Tension Over Planned 110-Unit Community

By Jano Tantongco


 The Preserve at Indian Hills project would feature 4,400-square-foot townhouses as part of a 110-unit community for residents aged 55 and above.

The Preserve at Indian Hills project would feature 4,400-square-foot townhouses as part of a 110-unit community for residents aged 55 and above.

Residents opposing a 110-unit housing community proposed to be built on a Fort Salonga golf course spoke out during the public portion of last week’s Huntington Town Board Meeting.

The proposal for The Preserve at Indian Hills calls for changing the zone from R-40 residential to an open space cluster district, a zoning district previously used to allow a proposal for condominiums and the golf course to co-exist at the Cold Spring Country Club in 2012.

Plans would build across the Indian Hills Country Club, which is located off of Breeze Hill Road, an age-restricted community of 4,400-square-foot townhouses for those over the age of 55.

Janice Conte, of Fort Salonga, a member of civic group Fort Salonga Association, who attended the Dec. 7 board meeting, said Tuesday that she opposes the plan due to potential negative impacts to the environment, and infrastructure overload. She’s also a member of the Fort Salonga Property Owners Association, a new civic group formed to oppose the project.

“What’s unique about Indian Hills is it's bordered by the Long Island Sound, designated wetlands, the Makamah Nature preserve and Fresh Pond,” Conte said, alluding to potential environmental impacts the project could bring.

However, Jim Tsunis, managing member of Hauppauge-based Northwind Group, said in an statement emailed Wednesday that the proposal would be less “impactive” than the existing homes in the area.

“Our consultants, which include respected environmentalists, civil engineers and soil analysts, will be working in close cooperation with Town Planners, County reviewers, and to the extent required, New York State DEC representatives, to devise a plan that strictly meets all environmental codes and rules. No housing unit will be located any closer to the shore than permitted by law,” Tsunis added.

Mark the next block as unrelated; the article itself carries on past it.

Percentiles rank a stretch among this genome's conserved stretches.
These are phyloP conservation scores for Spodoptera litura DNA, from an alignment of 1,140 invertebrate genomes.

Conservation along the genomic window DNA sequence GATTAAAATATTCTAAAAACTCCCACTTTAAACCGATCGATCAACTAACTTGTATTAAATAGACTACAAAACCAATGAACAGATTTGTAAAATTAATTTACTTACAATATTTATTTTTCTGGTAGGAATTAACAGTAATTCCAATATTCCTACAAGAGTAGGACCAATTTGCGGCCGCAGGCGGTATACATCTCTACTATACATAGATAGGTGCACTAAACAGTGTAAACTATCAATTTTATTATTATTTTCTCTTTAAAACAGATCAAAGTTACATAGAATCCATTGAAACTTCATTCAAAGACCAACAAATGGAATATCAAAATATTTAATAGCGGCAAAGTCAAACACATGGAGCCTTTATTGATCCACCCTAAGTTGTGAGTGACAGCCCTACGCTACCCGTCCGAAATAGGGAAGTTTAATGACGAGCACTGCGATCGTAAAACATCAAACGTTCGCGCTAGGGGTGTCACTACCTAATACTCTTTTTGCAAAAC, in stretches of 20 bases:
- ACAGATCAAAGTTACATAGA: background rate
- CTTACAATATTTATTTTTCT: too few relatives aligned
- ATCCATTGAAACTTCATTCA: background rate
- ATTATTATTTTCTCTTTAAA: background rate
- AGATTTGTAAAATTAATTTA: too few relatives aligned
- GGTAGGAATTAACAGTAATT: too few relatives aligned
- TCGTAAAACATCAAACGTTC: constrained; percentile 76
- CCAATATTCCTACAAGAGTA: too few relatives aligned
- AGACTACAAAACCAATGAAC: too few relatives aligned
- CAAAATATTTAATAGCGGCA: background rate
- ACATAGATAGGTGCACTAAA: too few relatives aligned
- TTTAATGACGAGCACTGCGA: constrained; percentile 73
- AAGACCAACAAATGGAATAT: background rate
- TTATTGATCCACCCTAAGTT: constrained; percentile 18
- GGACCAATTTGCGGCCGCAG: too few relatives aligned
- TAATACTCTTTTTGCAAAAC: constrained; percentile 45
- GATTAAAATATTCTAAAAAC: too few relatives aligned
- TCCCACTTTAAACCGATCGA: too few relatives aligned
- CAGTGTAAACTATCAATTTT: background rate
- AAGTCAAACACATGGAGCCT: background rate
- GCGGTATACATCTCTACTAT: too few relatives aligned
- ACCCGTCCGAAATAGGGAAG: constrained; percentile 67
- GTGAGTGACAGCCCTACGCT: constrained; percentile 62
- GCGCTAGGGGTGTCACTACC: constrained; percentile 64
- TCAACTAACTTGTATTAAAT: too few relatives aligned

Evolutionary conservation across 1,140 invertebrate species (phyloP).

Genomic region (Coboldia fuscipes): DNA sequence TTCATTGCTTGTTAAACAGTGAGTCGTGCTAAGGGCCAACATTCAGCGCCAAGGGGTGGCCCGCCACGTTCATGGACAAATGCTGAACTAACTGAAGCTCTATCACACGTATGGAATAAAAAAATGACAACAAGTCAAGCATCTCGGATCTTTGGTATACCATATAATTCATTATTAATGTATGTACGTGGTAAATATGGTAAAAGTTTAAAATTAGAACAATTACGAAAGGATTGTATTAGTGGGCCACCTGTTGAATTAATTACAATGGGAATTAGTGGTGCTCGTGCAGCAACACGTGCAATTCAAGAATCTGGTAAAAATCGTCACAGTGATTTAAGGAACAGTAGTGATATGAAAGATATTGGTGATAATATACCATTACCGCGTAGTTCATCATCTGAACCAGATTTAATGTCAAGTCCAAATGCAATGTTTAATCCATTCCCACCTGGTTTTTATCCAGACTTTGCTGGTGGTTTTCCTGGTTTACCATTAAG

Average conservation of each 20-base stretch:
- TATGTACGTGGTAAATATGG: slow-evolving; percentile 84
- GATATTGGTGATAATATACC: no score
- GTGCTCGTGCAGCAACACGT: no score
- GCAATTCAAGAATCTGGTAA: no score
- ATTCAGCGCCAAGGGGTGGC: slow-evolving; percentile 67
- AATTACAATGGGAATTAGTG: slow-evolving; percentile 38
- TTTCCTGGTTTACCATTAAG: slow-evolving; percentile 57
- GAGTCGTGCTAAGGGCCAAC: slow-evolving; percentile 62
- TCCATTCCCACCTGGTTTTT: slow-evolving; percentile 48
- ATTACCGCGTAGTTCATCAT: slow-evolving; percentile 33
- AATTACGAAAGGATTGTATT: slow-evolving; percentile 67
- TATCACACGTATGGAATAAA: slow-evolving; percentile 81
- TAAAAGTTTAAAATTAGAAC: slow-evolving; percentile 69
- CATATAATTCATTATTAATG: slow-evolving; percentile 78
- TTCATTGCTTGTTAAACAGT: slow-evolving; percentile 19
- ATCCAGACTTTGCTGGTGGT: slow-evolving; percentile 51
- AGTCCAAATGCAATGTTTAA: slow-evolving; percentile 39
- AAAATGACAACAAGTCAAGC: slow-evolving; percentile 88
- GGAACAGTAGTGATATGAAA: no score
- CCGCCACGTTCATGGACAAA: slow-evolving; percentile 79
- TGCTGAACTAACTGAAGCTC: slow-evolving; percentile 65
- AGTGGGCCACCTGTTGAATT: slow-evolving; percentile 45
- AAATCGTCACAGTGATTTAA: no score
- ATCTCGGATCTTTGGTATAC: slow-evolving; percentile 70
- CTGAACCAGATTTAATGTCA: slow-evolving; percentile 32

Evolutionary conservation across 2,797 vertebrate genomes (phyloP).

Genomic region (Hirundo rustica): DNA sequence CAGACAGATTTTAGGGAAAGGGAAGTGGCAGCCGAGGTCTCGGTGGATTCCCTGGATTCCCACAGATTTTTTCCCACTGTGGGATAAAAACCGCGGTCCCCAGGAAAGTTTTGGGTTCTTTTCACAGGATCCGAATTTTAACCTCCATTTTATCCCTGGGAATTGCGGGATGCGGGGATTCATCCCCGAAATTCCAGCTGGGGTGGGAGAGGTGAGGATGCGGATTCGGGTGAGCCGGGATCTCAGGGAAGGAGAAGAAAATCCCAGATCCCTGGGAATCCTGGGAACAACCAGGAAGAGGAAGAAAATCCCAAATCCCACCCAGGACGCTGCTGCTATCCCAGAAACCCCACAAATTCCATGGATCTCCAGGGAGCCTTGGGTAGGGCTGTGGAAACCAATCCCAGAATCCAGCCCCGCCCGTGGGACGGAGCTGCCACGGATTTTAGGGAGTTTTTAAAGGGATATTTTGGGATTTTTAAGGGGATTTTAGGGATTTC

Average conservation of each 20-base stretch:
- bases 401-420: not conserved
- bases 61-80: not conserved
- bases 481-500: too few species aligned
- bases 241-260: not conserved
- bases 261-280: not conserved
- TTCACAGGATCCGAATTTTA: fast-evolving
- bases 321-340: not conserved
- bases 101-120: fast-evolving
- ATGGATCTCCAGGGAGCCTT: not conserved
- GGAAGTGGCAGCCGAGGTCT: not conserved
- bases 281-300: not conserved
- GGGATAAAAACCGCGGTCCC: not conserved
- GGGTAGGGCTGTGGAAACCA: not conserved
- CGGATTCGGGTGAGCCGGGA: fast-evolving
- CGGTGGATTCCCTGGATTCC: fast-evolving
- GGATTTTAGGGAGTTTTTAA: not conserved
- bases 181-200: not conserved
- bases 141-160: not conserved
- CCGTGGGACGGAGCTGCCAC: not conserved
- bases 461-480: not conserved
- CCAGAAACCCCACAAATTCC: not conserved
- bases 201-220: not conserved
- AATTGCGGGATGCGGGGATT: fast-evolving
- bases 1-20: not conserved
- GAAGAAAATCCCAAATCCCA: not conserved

Conte raised the issue of population density, stating that the neighborhood around the country club lacks traffic lights and wide streets to accommodate a potential influx of new residents.

“Our neighborhood probably has about 100 houses in it to begin with, so you’re doubling the size of the neighborhood on the existing infrastructure,” Conte said.

Tsunis said that the plan would preserve 120 acres out of a total 143 acres of the property, while a standard subdivision would not.

“As an age restricted community, the trip generations by residents are scientifically proven to be less than that of a traditional single family residential community,” Tsunis added.

In a letter sent to the town, FSA President Frank Capaccio said the golf course has been losing money over the past seven years. He called preservation of the course “unrealistic.”

“After careful consideration it is the considered opinion of the majority of our board of directors to support the rezoning application,” Capaccio stated in the letter. “This is supported by the majority of our 2,500 residents based on the emails we have received over the past several months.”

The president of the new civic group, Fort Salonga Property Owners Association, however, disagrees with Capaccio.

John Hayes, who has been a Fort Salonga resident for more than 26 years, is president of FSPOA and during the town board’s Dec. 7 meeting, he asked the board to disregard Capaccio’s letter.

“The statement that the majority of Fort Salonga residents support downzoning is baseless,” Hayes said. “Our community meetings are extremely well-attended by those who do oppose the plan.”